Groove-ology

During his graduate work in musicology at the University of
Chicago, Charles Keil couldn’t find a single theory that explained
the immediate, vital drive of his favorite jazz. There was
something in the texture, and push, and sexiness of the music that
couldn’t be touched by theories formed to account for the abstract
architecture of a Bach fugue.

Out of Keil’s, and other jazz- and world-music-aware
musicologists’ deep dissatisfaction with the abstracting,
conceptualizing bias of Western music theory (and Western high
culture in general) is being born a family of new theories of how
music works at the micro-level. In the Winter 1995 issue of
Ethnomusicology, Keil and others debate his theory
of ‘participatory discrepancies’ (PDs), which seeks to register,
record, and theorize the thousands of small, moment-to-moment,
concrete gestures, decisions, touches, timbres, and other details
in the doing of music. These can range from the almost undefinable
‘push’ that a polka band puts behind each note to the intricacies
of ‘swinging’ in ensemble jazz.

‘Swinging’ is a vital example of what Keil and his colleagues
call the ‘groove’ — the mysteriously right ensemble feel. PD
theory suggests that the groove emerges not as the perfect
embodiment of some timeless musical essence, but as a dynamic
pattern of irregularities (notes played a little off, rhythms
retarded just a little) that ‘fits’ because all the players are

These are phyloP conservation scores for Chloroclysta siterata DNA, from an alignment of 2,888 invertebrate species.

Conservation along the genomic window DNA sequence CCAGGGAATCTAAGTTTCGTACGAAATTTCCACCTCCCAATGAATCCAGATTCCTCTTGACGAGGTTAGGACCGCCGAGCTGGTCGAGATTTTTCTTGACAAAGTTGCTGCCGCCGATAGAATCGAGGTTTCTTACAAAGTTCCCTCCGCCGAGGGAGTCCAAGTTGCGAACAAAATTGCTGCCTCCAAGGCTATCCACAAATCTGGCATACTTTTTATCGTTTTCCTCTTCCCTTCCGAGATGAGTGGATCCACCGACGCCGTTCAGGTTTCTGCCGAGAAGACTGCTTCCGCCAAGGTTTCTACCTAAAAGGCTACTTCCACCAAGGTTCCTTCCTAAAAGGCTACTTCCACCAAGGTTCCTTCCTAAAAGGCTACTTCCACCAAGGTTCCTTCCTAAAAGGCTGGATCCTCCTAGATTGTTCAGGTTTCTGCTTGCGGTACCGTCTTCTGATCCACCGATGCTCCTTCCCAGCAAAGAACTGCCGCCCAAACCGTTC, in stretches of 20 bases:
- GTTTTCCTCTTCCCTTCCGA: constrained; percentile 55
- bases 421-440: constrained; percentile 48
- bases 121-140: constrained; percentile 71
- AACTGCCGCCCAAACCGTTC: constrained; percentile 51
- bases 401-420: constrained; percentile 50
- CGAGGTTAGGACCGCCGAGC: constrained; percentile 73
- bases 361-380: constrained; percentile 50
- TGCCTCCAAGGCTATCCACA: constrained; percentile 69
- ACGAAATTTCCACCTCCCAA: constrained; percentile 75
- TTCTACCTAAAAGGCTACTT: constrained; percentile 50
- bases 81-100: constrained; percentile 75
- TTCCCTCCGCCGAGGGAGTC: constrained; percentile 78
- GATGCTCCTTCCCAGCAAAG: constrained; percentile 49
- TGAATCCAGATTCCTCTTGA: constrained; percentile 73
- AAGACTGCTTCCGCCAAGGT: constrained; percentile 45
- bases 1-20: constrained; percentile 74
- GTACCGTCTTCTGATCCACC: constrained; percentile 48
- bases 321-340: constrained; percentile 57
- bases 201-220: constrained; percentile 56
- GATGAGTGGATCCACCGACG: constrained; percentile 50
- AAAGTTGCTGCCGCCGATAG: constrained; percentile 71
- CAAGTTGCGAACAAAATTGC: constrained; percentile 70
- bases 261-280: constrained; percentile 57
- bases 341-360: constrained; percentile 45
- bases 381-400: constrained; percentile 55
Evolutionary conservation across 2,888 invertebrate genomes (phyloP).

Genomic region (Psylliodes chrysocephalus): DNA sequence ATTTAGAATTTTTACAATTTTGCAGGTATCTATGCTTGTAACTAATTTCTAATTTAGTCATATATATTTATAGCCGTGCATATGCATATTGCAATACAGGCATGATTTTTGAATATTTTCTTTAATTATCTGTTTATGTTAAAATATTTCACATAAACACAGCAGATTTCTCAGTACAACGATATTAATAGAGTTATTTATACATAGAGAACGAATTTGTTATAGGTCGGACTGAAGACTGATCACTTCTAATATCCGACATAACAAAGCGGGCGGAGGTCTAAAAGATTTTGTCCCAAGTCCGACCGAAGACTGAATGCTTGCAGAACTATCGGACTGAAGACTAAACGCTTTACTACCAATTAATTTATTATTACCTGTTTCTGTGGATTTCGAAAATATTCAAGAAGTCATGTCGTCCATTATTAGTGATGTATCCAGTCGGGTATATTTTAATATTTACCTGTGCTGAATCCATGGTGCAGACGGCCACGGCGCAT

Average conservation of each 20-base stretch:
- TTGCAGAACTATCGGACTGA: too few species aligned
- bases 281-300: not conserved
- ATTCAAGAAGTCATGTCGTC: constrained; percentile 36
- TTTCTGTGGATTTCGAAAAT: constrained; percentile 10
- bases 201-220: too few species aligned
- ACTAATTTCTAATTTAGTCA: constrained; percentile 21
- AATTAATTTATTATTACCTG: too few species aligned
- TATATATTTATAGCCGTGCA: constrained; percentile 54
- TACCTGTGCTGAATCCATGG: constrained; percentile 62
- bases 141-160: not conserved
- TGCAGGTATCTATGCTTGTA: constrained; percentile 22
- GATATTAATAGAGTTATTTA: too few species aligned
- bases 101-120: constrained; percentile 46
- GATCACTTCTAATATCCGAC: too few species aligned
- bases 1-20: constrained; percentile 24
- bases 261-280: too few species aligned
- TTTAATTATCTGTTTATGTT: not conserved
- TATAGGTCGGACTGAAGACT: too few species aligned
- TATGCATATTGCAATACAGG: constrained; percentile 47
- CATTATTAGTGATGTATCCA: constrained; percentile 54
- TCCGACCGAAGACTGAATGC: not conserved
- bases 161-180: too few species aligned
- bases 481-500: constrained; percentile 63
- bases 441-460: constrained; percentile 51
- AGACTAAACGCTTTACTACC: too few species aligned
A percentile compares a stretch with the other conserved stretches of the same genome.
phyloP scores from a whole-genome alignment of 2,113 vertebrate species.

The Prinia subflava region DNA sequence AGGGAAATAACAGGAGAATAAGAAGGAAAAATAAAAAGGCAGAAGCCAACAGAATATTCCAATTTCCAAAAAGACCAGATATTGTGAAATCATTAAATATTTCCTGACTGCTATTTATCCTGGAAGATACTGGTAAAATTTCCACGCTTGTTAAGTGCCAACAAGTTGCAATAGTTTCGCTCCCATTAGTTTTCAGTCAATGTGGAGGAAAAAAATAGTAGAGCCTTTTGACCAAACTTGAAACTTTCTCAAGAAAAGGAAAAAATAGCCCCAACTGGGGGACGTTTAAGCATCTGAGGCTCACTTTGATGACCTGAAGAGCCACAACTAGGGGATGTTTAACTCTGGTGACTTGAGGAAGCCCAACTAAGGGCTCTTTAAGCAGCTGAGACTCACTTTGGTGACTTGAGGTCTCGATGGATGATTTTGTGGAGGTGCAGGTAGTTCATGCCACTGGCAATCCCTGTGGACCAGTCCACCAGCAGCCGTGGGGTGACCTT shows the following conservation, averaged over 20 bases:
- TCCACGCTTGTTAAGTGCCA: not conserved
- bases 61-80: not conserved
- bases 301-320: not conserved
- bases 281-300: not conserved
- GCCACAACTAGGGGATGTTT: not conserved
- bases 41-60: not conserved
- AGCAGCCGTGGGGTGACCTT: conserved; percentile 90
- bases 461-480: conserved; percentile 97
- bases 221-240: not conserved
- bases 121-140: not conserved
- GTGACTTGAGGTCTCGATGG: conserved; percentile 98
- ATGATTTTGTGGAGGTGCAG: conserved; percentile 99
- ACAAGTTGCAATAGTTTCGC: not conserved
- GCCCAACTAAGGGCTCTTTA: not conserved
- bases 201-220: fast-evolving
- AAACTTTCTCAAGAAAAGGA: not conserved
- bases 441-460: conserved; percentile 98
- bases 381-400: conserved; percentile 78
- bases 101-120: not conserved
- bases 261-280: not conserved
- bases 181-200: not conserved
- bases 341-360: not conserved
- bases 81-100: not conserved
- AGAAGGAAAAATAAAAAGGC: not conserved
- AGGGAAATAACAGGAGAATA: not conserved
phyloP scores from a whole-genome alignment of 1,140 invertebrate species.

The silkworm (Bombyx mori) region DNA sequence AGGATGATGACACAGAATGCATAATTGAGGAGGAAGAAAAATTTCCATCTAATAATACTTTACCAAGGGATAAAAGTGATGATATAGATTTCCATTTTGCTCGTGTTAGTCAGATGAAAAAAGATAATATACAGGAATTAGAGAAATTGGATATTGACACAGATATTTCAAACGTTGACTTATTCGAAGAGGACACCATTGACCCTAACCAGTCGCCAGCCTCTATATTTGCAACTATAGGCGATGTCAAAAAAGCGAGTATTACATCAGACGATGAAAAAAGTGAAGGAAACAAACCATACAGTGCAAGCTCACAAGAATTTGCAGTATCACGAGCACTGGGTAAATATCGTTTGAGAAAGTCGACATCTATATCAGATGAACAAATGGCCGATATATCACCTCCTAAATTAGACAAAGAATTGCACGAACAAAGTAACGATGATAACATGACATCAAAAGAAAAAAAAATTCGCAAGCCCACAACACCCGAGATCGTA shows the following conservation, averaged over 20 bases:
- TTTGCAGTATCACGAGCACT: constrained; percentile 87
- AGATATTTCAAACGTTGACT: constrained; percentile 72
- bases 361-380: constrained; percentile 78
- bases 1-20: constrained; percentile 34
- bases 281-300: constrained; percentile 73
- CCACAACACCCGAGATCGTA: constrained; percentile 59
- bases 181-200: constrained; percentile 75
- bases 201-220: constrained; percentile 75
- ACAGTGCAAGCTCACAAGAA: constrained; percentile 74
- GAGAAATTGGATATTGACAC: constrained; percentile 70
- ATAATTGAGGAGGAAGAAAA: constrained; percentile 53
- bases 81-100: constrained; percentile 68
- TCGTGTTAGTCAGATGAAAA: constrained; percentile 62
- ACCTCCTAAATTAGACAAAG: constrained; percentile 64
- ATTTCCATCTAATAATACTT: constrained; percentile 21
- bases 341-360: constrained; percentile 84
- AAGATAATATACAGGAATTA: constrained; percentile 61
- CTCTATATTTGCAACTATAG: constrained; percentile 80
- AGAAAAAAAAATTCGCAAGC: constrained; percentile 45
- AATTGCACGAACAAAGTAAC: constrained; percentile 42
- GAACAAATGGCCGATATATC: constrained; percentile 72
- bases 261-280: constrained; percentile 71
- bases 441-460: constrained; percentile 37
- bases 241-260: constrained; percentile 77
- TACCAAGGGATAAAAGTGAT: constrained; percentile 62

adjusting to one another’s contributions all the time, in a dynamic
dialogue.

And it’s that social, communal aspect of the groove that leads
the PD theorists beyond theory. Via the Buffalo, New York-based
organization M.U.S.E. (Musicians United for Superior Education), PD
and groove-oriented musicians and academics — including Canadian
sound theorist/therapist R. Murray Schafer and African-culture
maven Robert Farris Thompson — are calling for a new, African and
Afro-Caribbean-based musical pedagogy in which the study of ‘music’
will be replaced by what Christopher Small, writing in
M.U.S.E. Letter, calls ‘musicking, that remarkable
form of human encounter in which people come together to make
meanings, to explore and affirm, and, yes, celebrate for a while
their common humanity…’ In changing the idea music from a
(Eurocentric) body of knowledge into a communal activity in the
African spirit, the groove-ologists hope to inspirit children of
all races with not

just the courage and will to make music, but with the habit of
feeling the groove as part of larger planetary processes of beauty
and renewal. Or as Charles Keil unabashedly puts it, ‘fusing with
the ancestor, the totem, the force, the sound, and therefore with
the universe.

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